Making the transition from bar band to wedding band comes with some pros and cons. Weddings, like corporate events, generally pay way more, often for a much earlier evening. But there’s a ton you need to know and understand about weddings to do it well.
Understand your wedding band target audience
To really get the concept “target audience”, think of an archery target. There’s a bulls-eye, and then there are rings. The whole thing is the target, but the closer to the middle you get, the more valuable it is when you hit it. Similarly, your target audience has a bulls-eye, and then rings of less valuable (but still targeted) audience members.
For a wedding band, the bride is your bulls-eye; please her at all costs. The first ring out is the female friends of the bride, including particularly the women in the wedding party. Not only is their enthusiastic enjoyment of your show crucial to the party going well, they’re a valuable source of referral business. The second ring out is the guys–the groom, groomsmen, and the husbands/dates of the women in the first ring. As you probably know from bar gigs, guys are a different and sometimes tougher audience to reach, and the best way to get them is through the women in the room. The fourth ring out is the parents, extended families, and more distant friends. The fifth and final ring is a group we often don’t think about as part of the audience: venue and catering staff, the wedding planner, and other vendors involved in the event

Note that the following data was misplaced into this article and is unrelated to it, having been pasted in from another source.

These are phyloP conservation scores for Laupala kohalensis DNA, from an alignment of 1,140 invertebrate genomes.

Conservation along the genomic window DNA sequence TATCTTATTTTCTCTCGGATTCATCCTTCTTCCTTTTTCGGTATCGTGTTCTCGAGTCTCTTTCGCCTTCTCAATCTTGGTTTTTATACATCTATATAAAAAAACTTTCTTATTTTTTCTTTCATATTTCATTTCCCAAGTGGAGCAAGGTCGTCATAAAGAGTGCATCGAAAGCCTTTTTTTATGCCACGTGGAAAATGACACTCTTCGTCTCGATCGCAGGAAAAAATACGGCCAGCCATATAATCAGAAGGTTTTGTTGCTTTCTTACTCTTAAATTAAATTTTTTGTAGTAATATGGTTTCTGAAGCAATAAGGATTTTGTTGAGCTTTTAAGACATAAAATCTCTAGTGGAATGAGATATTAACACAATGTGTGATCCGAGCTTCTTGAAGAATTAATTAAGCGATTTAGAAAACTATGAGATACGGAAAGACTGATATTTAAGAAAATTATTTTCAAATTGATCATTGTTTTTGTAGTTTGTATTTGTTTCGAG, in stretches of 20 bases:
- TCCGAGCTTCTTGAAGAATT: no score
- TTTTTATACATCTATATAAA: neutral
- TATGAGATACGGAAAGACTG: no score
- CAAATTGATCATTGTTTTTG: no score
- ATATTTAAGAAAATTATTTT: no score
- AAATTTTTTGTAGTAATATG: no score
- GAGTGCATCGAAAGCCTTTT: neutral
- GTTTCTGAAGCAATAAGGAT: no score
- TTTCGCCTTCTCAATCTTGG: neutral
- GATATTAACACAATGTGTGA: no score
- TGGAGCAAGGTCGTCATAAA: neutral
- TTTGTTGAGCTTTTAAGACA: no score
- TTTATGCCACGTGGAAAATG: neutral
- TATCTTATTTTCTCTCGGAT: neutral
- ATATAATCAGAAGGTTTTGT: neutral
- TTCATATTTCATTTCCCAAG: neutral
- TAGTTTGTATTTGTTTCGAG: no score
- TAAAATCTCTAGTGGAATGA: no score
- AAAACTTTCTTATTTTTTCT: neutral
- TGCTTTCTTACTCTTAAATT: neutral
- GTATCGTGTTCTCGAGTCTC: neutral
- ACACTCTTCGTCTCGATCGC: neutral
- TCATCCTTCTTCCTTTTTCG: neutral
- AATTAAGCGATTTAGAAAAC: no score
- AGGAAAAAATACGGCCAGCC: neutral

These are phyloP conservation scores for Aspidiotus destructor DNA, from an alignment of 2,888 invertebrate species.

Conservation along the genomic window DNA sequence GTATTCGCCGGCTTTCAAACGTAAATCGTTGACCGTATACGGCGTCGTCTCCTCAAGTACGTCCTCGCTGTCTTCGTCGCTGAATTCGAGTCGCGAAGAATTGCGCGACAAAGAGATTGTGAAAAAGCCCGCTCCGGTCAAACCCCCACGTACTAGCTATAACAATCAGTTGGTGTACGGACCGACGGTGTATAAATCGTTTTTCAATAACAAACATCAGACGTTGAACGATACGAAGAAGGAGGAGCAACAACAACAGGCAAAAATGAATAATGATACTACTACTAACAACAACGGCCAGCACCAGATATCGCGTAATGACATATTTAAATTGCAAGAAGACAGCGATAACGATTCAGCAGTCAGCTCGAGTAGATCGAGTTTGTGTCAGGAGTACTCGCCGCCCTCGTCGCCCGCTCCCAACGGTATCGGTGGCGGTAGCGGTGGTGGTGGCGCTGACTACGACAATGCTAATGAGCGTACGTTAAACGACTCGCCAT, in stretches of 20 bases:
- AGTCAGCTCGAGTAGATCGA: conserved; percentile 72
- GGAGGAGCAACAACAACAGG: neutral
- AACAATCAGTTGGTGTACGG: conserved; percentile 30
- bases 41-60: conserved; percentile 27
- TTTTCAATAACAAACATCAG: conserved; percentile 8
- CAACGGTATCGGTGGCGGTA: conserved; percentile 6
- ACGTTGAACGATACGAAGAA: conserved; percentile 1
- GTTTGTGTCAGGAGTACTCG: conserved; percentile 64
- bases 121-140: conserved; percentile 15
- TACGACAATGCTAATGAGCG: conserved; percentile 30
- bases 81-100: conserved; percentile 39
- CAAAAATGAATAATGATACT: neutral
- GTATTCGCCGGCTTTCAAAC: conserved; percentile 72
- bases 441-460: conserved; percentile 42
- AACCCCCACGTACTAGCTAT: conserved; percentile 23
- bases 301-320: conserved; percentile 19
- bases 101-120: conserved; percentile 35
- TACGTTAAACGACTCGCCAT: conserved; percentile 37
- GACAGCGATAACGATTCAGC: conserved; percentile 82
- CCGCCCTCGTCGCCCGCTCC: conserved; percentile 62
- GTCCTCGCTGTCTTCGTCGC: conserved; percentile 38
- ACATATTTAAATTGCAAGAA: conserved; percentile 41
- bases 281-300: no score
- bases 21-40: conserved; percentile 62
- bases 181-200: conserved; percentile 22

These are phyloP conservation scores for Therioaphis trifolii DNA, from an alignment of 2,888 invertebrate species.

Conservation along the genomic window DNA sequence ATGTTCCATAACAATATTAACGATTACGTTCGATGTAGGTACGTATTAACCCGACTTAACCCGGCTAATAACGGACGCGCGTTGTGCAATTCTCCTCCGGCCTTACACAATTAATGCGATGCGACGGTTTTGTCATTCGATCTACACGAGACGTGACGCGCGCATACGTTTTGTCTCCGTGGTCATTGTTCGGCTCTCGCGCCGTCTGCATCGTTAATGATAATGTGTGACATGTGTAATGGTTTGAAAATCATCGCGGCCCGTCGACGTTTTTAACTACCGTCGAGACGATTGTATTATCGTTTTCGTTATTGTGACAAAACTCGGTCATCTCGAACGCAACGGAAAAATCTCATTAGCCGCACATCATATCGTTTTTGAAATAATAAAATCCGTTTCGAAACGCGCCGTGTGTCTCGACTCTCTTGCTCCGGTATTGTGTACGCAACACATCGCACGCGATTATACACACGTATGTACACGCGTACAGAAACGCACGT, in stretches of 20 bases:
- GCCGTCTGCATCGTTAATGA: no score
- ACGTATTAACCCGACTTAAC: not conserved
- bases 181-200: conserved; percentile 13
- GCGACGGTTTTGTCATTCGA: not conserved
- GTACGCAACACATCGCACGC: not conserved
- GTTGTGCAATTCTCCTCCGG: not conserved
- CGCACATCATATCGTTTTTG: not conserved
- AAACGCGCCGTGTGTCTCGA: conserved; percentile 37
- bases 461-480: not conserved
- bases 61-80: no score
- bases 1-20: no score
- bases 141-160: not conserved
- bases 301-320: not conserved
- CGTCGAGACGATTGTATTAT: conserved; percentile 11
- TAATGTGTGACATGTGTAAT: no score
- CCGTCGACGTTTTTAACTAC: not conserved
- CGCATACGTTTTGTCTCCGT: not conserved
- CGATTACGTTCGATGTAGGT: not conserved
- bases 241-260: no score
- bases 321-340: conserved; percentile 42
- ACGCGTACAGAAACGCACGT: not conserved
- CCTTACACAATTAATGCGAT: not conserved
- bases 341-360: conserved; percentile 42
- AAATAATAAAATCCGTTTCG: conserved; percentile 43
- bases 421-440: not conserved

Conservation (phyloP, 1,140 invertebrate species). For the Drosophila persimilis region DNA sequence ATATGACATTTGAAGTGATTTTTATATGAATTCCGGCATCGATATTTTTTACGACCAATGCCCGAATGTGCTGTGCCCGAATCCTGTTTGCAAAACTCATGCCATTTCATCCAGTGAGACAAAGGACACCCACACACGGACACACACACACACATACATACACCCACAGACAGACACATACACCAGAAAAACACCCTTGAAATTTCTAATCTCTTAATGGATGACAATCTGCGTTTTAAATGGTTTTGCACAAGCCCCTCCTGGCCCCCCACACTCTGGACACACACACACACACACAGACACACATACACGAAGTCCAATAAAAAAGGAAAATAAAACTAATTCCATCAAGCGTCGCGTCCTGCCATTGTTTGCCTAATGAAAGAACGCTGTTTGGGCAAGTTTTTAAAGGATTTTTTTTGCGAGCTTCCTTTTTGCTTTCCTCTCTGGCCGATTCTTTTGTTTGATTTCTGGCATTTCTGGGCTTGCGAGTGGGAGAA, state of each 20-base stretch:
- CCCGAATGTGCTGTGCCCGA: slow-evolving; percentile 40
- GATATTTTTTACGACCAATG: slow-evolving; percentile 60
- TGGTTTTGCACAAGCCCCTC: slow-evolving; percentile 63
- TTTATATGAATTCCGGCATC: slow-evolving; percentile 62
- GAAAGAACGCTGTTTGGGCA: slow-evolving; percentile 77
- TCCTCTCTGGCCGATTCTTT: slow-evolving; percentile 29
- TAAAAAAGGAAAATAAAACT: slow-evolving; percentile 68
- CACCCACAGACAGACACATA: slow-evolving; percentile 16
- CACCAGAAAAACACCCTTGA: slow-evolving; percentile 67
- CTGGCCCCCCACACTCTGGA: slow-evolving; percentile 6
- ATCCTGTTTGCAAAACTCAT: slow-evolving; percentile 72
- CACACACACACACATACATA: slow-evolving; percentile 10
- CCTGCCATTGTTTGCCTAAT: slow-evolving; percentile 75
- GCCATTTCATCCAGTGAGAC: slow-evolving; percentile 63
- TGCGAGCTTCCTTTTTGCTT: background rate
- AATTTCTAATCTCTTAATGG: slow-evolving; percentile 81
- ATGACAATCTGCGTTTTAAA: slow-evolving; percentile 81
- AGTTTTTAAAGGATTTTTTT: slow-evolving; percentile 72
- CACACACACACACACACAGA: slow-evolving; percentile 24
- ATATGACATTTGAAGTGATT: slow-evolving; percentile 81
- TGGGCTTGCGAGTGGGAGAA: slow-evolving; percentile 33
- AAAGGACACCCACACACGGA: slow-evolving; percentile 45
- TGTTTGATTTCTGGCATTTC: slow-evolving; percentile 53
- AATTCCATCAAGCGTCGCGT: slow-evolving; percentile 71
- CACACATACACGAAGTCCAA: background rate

By the way, we know how heteronormative the above paragraph is. So far, all the weddings we’ve worked have been boy-girl kinda deals, and we just don’t have experience with how this dynamic plays out in same-sex weddings. We’d be willing to bet it’s not dissimilar, though. And the concept of rings of targeted audience groups holds no matter what business you’re in or what the target market is.
Make your show decisions from there
Build your set-list based on a deep understanding of your target audience. All eyes should be on the bride. It’s fundamentally about her. Play the dance music that she’s going to get up and dancing to, surrounded by her friends, with their husbands and dates nearby on the floor. Meanwhile you want the parents at least bobbing their heads, and you want the caterers quietly enjoying you while they work.
This might be the same material you do in a bar, but with more love songs and no breakup/cheating songs. Leave “Love Hurts” and “Go Your Own Way” at home (although, curiously, “Every Rose Has Its Thorn” totally slays at wedding receptions). Here’s a great list of the top wedding songs of 2017. You will be playing some Ed Sheeran, just start accepting that now.
Understanding the flow of a wedding reception
A reception has several very specific moments in it you’ll help coordinate. There will be a First Dance, where the couple will take the dance floor alone. The couple is likely to have a specific song request for that one, and you’ll want to recreate the recording as faithfully as you can. There’s the Father-Daughter Dance, and sometimes the Mother-Son Dance, which will probably have special requests as well.